Even though the Special Olympics Montana State Games finished close to a month ago, my daughter, Alana, is still practicing the gymnastics routine she performed. There is no off-season for Alana.
As she log-rolled across our kitchen floor this morning, I realized that I could not have felt more pride in my hometown. For three years, Billings epitomized the true spirit the games by understanding that they symbolizes so much more than bowling, swimming or track. Special Olympics stands for inclusion, respect, acceptance, friendship, and unity.
For this understanding I want to thank the community. Thank you to the countless volunteers, coaches, sponsors, and fans. Thank you to the small-business owner that posted “Welcome State Special Olympics Athletes” on his storefront sign. Thank you to the staff of the many hotels and restaurants. Thank you to the countless people that took time out to give a smile, a wave, a high-five or a hug to Montana’s athletes with diverse intellectual abilities.
Billings’ time of hosting the games is over and the torch has passed to Missoula. However, much like my daughter still remembers her gymnastics routine, I would like to challenge the community of Billings to remember that our Special Olympics athletes are still here. After the medals and ribbons have been put away, athletes and their families still face many challenges.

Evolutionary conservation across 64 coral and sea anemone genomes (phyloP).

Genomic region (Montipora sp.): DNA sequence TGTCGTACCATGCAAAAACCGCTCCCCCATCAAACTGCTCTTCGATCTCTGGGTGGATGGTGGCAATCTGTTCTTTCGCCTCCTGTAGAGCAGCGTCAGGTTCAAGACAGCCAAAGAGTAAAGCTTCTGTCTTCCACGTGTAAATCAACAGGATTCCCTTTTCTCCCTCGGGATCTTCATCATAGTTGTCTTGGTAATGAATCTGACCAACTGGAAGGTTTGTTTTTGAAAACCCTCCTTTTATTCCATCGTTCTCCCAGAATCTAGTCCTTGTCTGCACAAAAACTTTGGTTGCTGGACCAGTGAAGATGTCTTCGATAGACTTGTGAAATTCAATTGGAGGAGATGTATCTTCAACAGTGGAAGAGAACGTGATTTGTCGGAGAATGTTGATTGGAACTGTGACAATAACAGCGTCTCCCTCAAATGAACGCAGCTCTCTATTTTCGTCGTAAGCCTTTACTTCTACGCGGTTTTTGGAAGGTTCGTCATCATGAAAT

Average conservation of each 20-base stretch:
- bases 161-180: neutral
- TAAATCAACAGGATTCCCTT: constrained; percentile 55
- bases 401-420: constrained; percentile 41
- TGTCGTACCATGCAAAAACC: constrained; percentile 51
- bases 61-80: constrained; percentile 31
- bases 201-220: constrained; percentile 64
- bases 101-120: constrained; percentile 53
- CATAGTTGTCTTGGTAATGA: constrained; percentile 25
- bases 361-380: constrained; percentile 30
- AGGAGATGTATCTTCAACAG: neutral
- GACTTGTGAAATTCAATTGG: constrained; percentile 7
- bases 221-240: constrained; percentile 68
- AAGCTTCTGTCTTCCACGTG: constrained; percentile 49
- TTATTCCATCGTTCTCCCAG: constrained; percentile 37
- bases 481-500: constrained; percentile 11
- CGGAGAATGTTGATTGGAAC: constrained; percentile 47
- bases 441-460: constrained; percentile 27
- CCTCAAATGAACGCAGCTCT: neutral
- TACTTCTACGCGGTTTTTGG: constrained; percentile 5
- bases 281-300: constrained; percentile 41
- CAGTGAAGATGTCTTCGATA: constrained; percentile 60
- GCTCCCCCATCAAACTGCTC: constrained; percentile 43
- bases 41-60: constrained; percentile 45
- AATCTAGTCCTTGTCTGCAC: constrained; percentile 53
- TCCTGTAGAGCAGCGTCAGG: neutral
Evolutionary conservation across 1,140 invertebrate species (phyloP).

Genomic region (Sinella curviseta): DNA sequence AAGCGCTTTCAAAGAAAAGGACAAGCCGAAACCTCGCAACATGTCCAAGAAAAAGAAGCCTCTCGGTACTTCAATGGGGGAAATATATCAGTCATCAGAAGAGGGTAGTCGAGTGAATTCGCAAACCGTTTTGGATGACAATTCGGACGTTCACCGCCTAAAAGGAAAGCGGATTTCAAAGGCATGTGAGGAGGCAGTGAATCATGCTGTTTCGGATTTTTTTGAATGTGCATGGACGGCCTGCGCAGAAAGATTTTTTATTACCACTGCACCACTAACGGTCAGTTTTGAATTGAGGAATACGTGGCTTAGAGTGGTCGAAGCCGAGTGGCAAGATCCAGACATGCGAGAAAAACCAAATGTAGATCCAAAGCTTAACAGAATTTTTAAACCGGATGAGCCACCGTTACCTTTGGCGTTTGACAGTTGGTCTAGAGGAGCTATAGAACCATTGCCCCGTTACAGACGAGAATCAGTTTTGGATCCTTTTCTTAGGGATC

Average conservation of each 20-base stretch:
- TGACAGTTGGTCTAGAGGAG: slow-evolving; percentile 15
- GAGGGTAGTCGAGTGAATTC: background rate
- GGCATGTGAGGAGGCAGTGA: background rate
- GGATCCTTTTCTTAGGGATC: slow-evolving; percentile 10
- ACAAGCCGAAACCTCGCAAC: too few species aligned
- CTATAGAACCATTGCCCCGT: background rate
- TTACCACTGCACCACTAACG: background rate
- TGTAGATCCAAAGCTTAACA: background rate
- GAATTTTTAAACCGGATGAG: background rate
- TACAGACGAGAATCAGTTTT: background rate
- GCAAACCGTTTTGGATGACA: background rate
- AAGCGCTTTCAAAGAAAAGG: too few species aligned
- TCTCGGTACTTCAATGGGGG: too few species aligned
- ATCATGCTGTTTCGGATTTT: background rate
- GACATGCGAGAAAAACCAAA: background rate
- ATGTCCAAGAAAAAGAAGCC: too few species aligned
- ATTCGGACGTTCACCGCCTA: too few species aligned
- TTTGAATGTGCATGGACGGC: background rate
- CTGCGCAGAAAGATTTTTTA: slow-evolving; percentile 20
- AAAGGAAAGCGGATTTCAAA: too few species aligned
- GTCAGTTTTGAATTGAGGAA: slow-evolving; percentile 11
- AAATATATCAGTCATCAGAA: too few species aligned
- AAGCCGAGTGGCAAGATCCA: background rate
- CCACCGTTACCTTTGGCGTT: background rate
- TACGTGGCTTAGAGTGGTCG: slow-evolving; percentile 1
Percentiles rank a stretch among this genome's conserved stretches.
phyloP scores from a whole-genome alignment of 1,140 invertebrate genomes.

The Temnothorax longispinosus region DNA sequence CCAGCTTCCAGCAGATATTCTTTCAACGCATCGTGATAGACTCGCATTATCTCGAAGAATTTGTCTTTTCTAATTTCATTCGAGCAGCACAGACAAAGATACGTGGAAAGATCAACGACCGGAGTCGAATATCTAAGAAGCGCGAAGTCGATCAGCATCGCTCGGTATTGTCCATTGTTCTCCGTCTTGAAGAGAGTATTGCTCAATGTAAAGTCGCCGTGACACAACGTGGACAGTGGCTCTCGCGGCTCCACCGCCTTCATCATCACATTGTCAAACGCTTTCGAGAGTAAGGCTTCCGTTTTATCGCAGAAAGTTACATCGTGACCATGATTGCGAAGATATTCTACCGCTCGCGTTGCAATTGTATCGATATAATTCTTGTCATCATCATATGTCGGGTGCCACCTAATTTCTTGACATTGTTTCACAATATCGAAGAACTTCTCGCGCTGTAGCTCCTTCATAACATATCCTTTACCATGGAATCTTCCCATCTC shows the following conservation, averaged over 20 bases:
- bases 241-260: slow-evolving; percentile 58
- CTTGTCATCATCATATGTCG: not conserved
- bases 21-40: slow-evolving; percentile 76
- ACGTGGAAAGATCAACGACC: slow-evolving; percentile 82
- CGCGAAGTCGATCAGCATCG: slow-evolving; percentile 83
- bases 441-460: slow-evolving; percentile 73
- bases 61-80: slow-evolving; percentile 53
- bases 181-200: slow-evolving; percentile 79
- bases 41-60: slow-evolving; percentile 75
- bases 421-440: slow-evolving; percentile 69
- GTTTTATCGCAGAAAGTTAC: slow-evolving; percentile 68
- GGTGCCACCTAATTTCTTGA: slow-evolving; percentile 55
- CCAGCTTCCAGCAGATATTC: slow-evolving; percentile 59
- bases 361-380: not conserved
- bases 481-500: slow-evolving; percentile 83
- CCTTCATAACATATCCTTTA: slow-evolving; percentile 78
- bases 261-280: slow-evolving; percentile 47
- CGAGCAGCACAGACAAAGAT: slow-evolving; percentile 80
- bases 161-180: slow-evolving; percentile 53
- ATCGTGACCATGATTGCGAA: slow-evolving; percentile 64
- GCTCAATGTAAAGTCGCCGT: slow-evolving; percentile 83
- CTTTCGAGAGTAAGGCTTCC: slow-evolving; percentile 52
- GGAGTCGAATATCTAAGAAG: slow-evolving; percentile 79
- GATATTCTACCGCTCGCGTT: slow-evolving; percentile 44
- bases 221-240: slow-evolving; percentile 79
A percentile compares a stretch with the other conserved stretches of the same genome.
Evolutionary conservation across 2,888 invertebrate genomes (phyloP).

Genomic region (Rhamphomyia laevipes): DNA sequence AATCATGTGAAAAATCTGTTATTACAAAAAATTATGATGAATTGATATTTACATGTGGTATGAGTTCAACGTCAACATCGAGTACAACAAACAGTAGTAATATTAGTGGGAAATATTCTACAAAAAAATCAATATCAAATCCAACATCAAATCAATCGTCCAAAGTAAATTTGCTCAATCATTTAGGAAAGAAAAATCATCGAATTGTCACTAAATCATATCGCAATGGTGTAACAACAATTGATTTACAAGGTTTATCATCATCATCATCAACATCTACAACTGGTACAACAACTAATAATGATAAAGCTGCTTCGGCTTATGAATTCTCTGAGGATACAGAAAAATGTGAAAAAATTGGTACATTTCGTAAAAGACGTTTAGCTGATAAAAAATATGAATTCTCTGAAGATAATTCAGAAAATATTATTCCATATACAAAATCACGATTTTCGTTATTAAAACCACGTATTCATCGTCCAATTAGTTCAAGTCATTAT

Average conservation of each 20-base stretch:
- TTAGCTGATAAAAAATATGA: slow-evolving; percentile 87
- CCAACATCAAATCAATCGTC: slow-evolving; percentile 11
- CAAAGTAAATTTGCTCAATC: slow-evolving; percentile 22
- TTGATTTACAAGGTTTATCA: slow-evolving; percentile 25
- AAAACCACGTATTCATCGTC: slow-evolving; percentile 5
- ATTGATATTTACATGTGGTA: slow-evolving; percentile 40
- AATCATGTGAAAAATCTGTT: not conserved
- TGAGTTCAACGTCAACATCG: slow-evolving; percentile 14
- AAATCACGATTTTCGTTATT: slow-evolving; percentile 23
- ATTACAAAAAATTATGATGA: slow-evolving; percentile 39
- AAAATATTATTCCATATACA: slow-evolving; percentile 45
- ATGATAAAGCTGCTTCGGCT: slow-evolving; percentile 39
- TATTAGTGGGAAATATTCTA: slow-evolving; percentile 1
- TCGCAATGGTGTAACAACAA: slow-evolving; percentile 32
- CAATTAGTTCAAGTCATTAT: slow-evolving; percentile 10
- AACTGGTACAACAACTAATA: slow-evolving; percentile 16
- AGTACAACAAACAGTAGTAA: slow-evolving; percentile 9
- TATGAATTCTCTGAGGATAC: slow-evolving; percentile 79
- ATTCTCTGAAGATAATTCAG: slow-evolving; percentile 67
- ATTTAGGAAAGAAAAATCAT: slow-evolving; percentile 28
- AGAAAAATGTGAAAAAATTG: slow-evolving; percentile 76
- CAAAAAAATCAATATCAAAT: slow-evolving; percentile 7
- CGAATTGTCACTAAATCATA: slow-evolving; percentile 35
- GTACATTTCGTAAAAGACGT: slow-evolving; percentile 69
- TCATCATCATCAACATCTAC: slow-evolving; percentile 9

The other 362 days of the year, when our children are not in the spotlight of the Special Olympics, they are not always as supported as they could be. As life goes back to usual, I find myself visiting with other parents about challenges such as finding a day care center that will accept a child with medical needs or what to do when the wait lists for supported job opportunities stretch for years after high school.
Sometimes the conversation turns to insurance denying a specialized formula or the desire for our children to attend school with their siblings and neighborhood friends instead of being bused across town to “self-contained” classrooms. Parents need to take these messages to the community that made the games so great.
Please join me and legislative candidates at 6:30 this evening for a forum on disabilities at City College of Montana State University Billings, 3803 Central Avenue, Room 117.
It will be an opportunity to share and learn about current issues within the largest minority group in the United States. Parents, teachers, caregivers, friends, neighbors, and all others are welcome to attend.
A special thanks to Parents, Let’s Unite for Kids; Disability Rights Montana and The Arc Montana for sponsoring this event. For more information contact Mary Caferro at 406-461-2384, firstname.lastname@example.org.
I believe it is not ranting or venting to make others aware of challenges that parents and caregivers face when supporting children and adults with diverse abilities. It is crucial that these stories are told to those who can help to bring back the spirit of inclusion, respect, acceptance, friendship, and unity that we so clearly saw during the games.